Vietnamese Families with Special Needs was established in 2003 to respond to the needs of families in the western suburbs who had children with a disability. Operating out of Footscray and Braybrook, the group has since helped hundreds of families connect with each other and their community. Today the group is supported by Extended Families Australia and members also benefit from Extended Families’ philosophy to provide support, friendship, and to promote social inclusion.

    The group grew out of a 2001 study by the Migrant Resource Centre in St Albans, which revealed that these families did not use any of the disability services available, partially due to the language barrier, but also due to embarrassment about child disability in general. Many mothers surveyed believed that it was their fault that their child had a disability, the result being that the families chose to hide themselves and their children from society.

    Parents now get to gather every Thursday during school terms and share their experiences, meeting others in similar situations in an environment that gives them immense emotional support, reduces their stress, and helps them learn to accept their child and the brighter life that follows.

    Since 2014, Arts Centre Melbourne has been host to the Betty Amsden Participation Program, an annual community event running projects designed to inspire and delight the entire city of Melbourne. Play Me, I’m Yours is the brainchild of British artist Luke Jerram – a highly visible public project that has reached more than 10 million people worldwide and involved installation of more than 1850 street pianos in over 55 cities across the globe.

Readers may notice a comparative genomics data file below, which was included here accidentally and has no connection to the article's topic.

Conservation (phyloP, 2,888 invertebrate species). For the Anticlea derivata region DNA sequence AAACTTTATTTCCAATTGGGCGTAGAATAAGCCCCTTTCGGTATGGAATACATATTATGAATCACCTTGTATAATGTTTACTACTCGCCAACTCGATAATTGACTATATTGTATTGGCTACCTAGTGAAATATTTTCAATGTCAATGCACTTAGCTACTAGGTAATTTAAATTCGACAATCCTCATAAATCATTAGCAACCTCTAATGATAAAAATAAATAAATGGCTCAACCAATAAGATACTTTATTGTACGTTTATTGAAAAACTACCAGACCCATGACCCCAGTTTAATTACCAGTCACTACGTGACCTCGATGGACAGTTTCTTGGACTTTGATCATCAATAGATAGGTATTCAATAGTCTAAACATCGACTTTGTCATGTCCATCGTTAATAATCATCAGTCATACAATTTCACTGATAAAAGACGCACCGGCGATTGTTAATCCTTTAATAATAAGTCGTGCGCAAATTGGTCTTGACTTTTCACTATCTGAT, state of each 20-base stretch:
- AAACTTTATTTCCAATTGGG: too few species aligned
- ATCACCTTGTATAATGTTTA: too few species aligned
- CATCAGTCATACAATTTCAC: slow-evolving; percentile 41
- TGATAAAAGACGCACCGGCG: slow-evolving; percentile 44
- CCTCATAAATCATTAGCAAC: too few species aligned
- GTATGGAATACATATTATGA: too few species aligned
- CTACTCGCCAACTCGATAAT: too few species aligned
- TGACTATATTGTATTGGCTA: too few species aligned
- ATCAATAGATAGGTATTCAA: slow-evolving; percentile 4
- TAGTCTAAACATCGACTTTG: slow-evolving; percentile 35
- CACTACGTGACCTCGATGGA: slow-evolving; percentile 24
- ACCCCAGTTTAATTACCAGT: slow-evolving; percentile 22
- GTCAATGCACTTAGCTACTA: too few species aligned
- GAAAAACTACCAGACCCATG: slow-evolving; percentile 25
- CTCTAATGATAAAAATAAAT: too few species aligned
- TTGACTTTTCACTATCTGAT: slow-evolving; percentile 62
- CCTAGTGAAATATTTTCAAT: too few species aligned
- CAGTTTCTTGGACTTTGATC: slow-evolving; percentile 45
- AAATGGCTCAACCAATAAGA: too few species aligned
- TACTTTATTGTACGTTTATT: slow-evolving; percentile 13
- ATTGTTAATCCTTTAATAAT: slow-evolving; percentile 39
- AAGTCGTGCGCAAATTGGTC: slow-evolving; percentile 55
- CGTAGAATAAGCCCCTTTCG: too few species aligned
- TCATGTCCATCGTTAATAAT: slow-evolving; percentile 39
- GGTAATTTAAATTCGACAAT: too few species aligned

The designs and images were inspired by patterns found on the Vietnamese Trong Đong Ngoc Lũ, representing ancient Vietnamese culture. The handprints covering the piano represent our supportive and collaborative community. The smaller handprints on the seat are made by group members’ children with autism. Vietnamese Families with Special Needs recently had the opportunity to participate with a piano donated by Paul Bilsby, and leapt at the chance.

    Thuc, the piano’s artist, is a member of the group, and although women in Vietnam were not encouraged to study, she had always displayed artistic talent. With her father’s encouragement she applied to art school, and became their top student, graduating with the school’s highest award.

    When Thuc moved to Australia she studied graphic design but did not work in the field, instead staying home to raise her three children. The Play Me, I’m Yours project gave her an opportunity to rekindle her love of art and painting, something she was immensely grateful for.

    Running from January through to early February, the Play me I’m Yours project resulted in the installation of 19 pianos appearing in surprising places across Melbourne, a combination of art and music made available for spontaneous public enjoyment.

    The group’s piano is now located at the Holy Family Church 46 Ballarat Road, Maidstone.

    Extended Families can be contacted on 9355 8848, via,  or their website

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